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by Ron Davis
A lease guarantee has allowed a New Jersey shopping center owner to sidestep a complex series of business obstacles and force payment of rent owed by a tenant.
The original lease between the shopping center owner and the tenant—Caldor, Inc.—was executed in 1985. At that time, the shopping center—Voorhees Plaza in Camden County—was seeking an anchor tenant, and Caldor was willing to pay the half-million-dollars-a-year rent in return for a 25-year lease.
A key provision of that agreement, however, was a guarantee provided by Associated Dry Goods Corp., the parent company of Caldor. That guarantee assured, “unconditionally,” Caldor’s payment of rent. Moreover, the guarantee was to be effective even if the lease were modified or assigned to another party.
In fact, the terms of the lease were soon modified when Caldor agreed to change locations to another of the shopping center owner’s properties in Camden County. (Caldor never actually operated a store at Voorhees Plaza.) That property, however, was not secured by an outright sale but was simply a ground lease. Associated nevertheless approved the lease modification.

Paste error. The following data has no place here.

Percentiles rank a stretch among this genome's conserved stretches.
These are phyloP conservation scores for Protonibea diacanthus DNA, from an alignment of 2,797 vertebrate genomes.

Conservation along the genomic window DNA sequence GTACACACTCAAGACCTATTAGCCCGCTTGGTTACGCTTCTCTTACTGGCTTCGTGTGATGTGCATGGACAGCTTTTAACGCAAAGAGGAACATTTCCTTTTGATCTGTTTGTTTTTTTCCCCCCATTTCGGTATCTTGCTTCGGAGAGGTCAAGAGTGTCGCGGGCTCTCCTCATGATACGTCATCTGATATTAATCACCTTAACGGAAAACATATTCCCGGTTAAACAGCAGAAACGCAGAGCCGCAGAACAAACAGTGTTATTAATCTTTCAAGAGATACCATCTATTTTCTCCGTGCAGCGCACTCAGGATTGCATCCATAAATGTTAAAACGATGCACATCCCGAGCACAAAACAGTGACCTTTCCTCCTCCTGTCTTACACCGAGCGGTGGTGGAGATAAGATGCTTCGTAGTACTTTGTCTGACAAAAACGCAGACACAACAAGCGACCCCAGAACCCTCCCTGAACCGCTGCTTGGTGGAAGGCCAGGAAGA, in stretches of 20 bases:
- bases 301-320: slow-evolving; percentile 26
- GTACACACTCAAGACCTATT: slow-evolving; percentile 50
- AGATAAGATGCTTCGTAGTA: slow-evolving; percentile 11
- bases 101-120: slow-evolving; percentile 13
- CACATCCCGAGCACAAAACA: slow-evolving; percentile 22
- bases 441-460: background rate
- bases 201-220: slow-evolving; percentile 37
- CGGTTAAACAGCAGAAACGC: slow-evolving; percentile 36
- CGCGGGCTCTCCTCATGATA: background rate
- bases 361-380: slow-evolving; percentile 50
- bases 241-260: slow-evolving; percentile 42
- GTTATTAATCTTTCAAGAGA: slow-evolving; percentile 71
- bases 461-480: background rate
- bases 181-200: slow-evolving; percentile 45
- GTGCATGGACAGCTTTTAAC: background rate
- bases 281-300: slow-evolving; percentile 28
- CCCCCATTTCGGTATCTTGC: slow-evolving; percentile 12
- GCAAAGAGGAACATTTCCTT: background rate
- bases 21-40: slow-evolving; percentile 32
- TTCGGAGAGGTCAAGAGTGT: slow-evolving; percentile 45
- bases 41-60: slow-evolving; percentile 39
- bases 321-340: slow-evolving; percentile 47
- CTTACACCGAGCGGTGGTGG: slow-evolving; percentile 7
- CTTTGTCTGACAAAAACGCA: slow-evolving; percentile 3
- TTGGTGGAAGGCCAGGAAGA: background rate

Several months later, the parties entered into a second lease modification, although this time Associated did not acknowledge or sign the modification.
Associated later became a wholly owned subsidiary of The May Department Stores Co., which in turn sold Caldor. Caldor then continued to operate a store at the new shopping center location until 1999, despite having declared bankruptcy in 1995. Finally, Caldor closed its store and attempted, without success, to auction its lease.
May honored the guarantee obligations and voluntarily paid all Caldor debts owed to the shopping center. Finally, the shopping center owner leased the Caldor store to a third party, but at a substantially lower rental amount than Caldor was paying. The shopping center owner then sued May to force payment under Associated’s guarantee of the Caldor lease.
May responded that a guarantee for a commercial lease is not enforceable when the underlying lease agreement is a sublease. In this case, May explained, the shopping center owner was not a property owner but merely a tenant under a ground lease.
A New Jersey appellate court pointed out, however, that the change by the shopping center owner from a property owner to a property lessee did not affect Caldor’s obligation to pay rent under the lease. Stated the judges, “Associated expressly agreed under the guarantee that any modification of the lease would not release it from liability or affect the validity of the guarantee.” (Center 48 Ltd. v. May Dept. Stores, 810 A.2d 610 [N.J.Super. A.D. 2002])
Decision: December 2002
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